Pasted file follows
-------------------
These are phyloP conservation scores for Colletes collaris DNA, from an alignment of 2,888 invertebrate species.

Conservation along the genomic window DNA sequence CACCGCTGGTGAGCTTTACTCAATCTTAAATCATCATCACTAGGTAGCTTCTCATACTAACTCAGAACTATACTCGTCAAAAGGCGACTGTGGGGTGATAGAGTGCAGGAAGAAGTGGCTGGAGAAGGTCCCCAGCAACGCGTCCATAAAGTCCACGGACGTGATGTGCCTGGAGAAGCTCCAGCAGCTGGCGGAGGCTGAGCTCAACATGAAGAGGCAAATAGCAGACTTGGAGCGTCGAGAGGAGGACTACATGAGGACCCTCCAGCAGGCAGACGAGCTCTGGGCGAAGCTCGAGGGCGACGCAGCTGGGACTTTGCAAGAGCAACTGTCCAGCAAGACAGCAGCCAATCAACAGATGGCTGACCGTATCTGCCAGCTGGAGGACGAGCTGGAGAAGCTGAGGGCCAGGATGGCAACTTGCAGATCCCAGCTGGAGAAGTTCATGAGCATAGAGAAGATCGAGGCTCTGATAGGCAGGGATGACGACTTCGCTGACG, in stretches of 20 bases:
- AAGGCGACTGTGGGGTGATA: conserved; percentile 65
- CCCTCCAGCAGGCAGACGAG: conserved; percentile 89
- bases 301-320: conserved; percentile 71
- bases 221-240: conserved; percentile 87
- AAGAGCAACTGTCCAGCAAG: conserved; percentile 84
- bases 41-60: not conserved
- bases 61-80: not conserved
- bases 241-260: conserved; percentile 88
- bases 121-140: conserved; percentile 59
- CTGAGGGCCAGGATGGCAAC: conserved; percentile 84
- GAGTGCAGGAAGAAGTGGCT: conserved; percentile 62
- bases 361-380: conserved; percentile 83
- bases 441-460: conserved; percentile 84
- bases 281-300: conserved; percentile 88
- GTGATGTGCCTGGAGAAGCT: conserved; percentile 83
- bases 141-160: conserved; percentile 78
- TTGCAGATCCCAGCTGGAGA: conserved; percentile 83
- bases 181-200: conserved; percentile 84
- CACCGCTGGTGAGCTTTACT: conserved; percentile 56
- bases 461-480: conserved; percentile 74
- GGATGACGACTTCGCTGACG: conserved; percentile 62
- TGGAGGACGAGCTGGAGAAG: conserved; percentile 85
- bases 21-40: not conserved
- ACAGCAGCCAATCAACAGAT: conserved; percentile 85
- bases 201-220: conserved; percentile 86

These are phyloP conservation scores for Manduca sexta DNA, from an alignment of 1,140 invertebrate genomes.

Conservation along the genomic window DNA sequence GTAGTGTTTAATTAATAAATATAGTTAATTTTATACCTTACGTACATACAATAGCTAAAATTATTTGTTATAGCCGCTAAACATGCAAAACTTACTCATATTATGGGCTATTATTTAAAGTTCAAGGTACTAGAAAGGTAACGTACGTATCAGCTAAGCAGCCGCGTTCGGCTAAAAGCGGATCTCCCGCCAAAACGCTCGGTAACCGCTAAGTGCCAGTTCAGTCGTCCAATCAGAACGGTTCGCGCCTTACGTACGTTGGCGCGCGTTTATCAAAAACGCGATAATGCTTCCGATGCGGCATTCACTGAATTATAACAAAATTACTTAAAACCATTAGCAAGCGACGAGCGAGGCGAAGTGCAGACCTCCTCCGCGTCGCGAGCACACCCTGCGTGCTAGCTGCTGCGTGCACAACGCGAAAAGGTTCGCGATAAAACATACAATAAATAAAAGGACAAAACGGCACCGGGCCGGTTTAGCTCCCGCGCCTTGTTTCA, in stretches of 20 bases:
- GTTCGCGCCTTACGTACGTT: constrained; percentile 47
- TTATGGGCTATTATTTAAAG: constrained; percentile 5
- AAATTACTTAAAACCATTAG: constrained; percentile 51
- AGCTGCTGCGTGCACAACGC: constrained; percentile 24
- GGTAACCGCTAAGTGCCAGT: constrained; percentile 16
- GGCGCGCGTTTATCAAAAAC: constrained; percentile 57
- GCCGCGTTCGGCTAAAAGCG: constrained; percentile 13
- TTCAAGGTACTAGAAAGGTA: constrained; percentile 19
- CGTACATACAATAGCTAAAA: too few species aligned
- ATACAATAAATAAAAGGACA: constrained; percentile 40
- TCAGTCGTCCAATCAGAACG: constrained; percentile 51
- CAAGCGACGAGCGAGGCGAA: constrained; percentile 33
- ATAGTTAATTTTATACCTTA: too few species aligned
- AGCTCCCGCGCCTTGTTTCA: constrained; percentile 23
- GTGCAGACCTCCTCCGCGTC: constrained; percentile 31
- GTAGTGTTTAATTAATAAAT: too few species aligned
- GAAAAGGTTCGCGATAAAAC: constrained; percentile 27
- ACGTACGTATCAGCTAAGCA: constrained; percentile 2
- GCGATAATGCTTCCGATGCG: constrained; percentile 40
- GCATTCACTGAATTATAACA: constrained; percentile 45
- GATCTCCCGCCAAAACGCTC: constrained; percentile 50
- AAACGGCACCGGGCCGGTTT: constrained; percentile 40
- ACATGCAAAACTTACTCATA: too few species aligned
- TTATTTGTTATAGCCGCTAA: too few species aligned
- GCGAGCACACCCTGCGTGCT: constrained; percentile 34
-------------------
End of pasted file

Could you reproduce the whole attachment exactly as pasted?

These are phyloP conservation scores for Colletes collaris DNA, from an alignment of 2,888 invertebrate species.

Conservation along the genomic window DNA sequence CACCGCTGGTGAGCTTTACTCAATCTTAAATCATCATCACTAGGTAGCTTCTCATACTAACTCAGAACTATACTCGTCAAAAGGCGACTGTGGGGTGATAGAGTGCAGGAAGAAGTGGCTGGAGAAGGTCCCCAGCAACGCGTCCATAAAGTCCACGGACGTGATGTGCCTGGAGAAGCTCCAGCAGCTGGCGGAGGCTGAGCTCAACATGAAGAGGCAAATAGCAGACTTGGAGCGTCGAGAGGAGGACTACATGAGGACCCTCCAGCAGGCAGACGAGCTCTGGGCGAAGCTCGAGGGCGACGCAGCTGGGACTTTGCAAGAGCAACTGTCCAGCAAGACAGCAGCCAATCAACAGATGGCTGACCGTATCTGCCAGCTGGAGGACGAGCTGGAGAAGCTGAGGGCCAGGATGGCAACTTGCAGATCCCAGCTGGAGAAGTTCATGAGCATAGAGAAGATCGAGGCTCTGATAGGCAGGGATGACGACTTCGCTGACG, in stretches of 20 bases:
- AAGGCGACTGTGGGGTGATA: conserved; percentile 65
- CCCTCCAGCAGGCAGACGAG: conserved; percentile 89
- bases 301-320: conserved; percentile 71
- bases 221-240: conserved; percentile 87
- AAGAGCAACTGTCCAGCAAG: conserved; percentile 84
- bases 41-60: not conserved
- bases 61-80: not conserved
- bases 241-260: conserved; percentile 88
- bases 121-140: conserved; percentile 59
- CTGAGGGCCAGGATGGCAAC: conserved; percentile 84
- GAGTGCAGGAAGAAGTGGCT: conserved; percentile 62
- bases 361-380: conserved; percentile 83
- bases 441-460: conserved; percentile 84
- bases 281-300: conserved; percentile 88
- GTGATGTGCCTGGAGAAGCT: conserved; percentile 83
- bases 141-160: conserved; percentile 78
- TTGCAGATCCCAGCTGGAGA: conserved; percentile 83
- bases 181-200: conserved; percentile 84
- CACCGCTGGTGAGCTTTACT: conserved; percentile 56
- bases 461-480: conserved; percentile 74
- GGATGACGACTTCGCTGACG: conserved; percentile 62
- TGGAGGACGAGCTGGAGAAG: conserved; percentile 85
- bases 21-40: not conserved
- ACAGCAGCCAATCAACAGAT: conserved; percentile 85
- bases 201-220: conserved; percentile 86

These are phyloP conservation scores for Manduca sexta DNA, from an alignment of 1,140 invertebrate genomes.

Conservation along the genomic window DNA sequence GTAGTGTTTAATTAATAAATATAGTTAATTTTATACCTTACGTACATACAATAGCTAAAATTATTTGTTATAGCCGCTAAACATGCAAAACTTACTCATATTATGGGCTATTATTTAAAGTTCAAGGTACTAGAAAGGTAACGTACGTATCAGCTAAGCAGCCGCGTTCGGCTAAAAGCGGATCTCCCGCCAAAACGCTCGGTAACCGCTAAGTGCCAGTTCAGTCGTCCAATCAGAACGGTTCGCGCCTTACGTACGTTGGCGCGCGTTTATCAAAAACGCGATAATGCTTCCGATGCGGCATTCACTGAATTATAACAAAATTACTTAAAACCATTAGCAAGCGACGAGCGAGGCGAAGTGCAGACCTCCTCCGCGTCGCGAGCACACCCTGCGTGCTAGCTGCTGCGTGCACAACGCGAAAAGGTTCGCGATAAAACATACAATAAATAAAAGGACAAAACGGCACCGGGCCGGTTTAGCTCCCGCGCCTTGTTTCA, in stretches of 20 bases:
- GTTCGCGCCTTACGTACGTT: constrained; percentile 47
- TTATGGGCTATTATTTAAAG: constrained; percentile 5
- AAATTACTTAAAACCATTAG: constrained; percentile 51
- AGCTGCTGCGTGCACAACGC: constrained; percentile 24
- GGTAACCGCTAAGTGCCAGT: constrained; percentile 16
- GGCGCGCGTTTATCAAAAAC: constrained; percentile 57
- GCCGCGTTCGGCTAAAAGCG: constrained; percentile 13
- TTCAAGGTACTAGAAAGGTA: constrained; percentile 19
- CGTACATACAATAGCTAAAA: too few species aligned
- ATACAATAAATAAAAGGACA: constrained; percentile 40
- TCAGTCGTCCAATCAGAACG: constrained; percentile 51
- CAAGCGACGAGCGAGGCGAA: constrained; percentile 33
- ATAGTTAATTTTATACCTTA: too few species aligned
- AGCTCCCGCGCCTTGTTTCA: constrained; percentile 23
- GTGCAGACCTCCTCCGCGTC: constrained; percentile 31
- GTAGTGTTTAATTAATAAAT: too few species aligned
- GAAAAGGTTCGCGATAAAAC: constrained; percentile 27
- ACGTACGTATCAGCTAAGCA: constrained; percentile 2
- GCGATAATGCTTCCGATGCG: constrained; percentile 40
- GCATTCACTGAATTATAACA: constrained; percentile 45
- GATCTCCCGCCAAAACGCTC: constrained; percentile 50
- AAACGGCACCGGGCCGGTTT: constrained; percentile 40
- ACATGCAAAACTTACTCATA: too few species aligned
- TTATTTGTTATAGCCGCTAA: too few species aligned
- GCGAGCACACCCTGCGTGCT: constrained; percentile 34